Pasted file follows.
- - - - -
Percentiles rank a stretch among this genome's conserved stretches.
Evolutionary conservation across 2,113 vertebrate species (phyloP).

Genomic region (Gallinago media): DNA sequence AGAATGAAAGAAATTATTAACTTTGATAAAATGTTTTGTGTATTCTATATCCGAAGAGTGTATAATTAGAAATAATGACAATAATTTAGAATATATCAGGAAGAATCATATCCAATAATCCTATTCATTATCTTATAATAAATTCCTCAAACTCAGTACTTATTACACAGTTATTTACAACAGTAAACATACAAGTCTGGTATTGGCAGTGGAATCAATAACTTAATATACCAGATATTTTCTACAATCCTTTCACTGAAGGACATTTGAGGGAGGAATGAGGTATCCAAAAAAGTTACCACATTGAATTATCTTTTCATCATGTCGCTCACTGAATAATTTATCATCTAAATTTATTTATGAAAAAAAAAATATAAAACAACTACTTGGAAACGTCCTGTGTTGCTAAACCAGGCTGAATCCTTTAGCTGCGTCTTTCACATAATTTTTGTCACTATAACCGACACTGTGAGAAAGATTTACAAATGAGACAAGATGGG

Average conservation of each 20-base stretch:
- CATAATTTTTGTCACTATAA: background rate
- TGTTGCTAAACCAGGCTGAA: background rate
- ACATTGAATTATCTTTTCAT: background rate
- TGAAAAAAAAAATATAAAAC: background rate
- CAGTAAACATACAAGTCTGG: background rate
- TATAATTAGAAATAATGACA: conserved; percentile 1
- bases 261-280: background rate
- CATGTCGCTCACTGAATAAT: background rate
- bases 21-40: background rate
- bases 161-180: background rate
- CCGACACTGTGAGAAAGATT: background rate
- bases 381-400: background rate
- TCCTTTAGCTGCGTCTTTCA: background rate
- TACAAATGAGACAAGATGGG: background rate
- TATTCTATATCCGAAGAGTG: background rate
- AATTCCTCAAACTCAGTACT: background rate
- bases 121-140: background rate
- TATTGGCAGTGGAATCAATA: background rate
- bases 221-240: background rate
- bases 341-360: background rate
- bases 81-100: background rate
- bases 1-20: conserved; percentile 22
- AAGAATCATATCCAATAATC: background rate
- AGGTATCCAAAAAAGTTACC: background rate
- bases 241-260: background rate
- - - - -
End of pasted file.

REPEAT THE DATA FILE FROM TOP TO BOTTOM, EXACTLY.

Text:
Percentiles rank a stretch among this genome's conserved stretches.
Evolutionary conservation across 2,113 vertebrate species (phyloP).

Genomic region (Gallinago media): DNA sequence AGAATGAAAGAAATTATTAACTTTGATAAAATGTTTTGTGTATTCTATATCCGAAGAGTGTATAATTAGAAATAATGACAATAATTTAGAATATATCAGGAAGAATCATATCCAATAATCCTATTCATTATCTTATAATAAATTCCTCAAACTCAGTACTTATTACACAGTTATTTACAACAGTAAACATACAAGTCTGGTATTGGCAGTGGAATCAATAACTTAATATACCAGATATTTTCTACAATCCTTTCACTGAAGGACATTTGAGGGAGGAATGAGGTATCCAAAAAAGTTACCACATTGAATTATCTTTTCATCATGTCGCTCACTGAATAATTTATCATCTAAATTTATTTATGAAAAAAAAAATATAAAACAACTACTTGGAAACGTCCTGTGTTGCTAAACCAGGCTGAATCCTTTAGCTGCGTCTTTCACATAATTTTTGTCACTATAACCGACACTGTGAGAAAGATTTACAAATGAGACAAGATGGG

Average conservation of each 20-base stretch:
- CATAATTTTTGTCACTATAA: background rate
- TGTTGCTAAACCAGGCTGAA: background rate
- ACATTGAATTATCTTTTCAT: background rate
- TGAAAAAAAAAATATAAAAC: background rate
- CAGTAAACATACAAGTCTGG: background rate
- TATAATTAGAAATAATGACA: conserved; percentile 1
- bases 261-280: background rate
- CATGTCGCTCACTGAATAAT: background rate
- bases 21-40: background rate
- bases 161-180: background rate
- CCGACACTGTGAGAAAGATT: background rate
- bases 381-400: background rate
- TCCTTTAGCTGCGTCTTTCA: background rate
- TACAAATGAGACAAGATGGG: background rate
- TATTCTATATCCGAAGAGTG: background rate
- AATTCCTCAAACTCAGTACT: background rate
- bases 121-140: background rate
- TATTGGCAGTGGAATCAATA: background rate
- bases 221-240: background rate
- bases 341-360: background rate
- bases 81-100: background rate
- bases 1-20: conserved; percentile 22
- AAGAATCATATCCAATAATC: background rate
- AGGTATCCAAAAAAGTTACC: background rate
- bases 241-260: background rate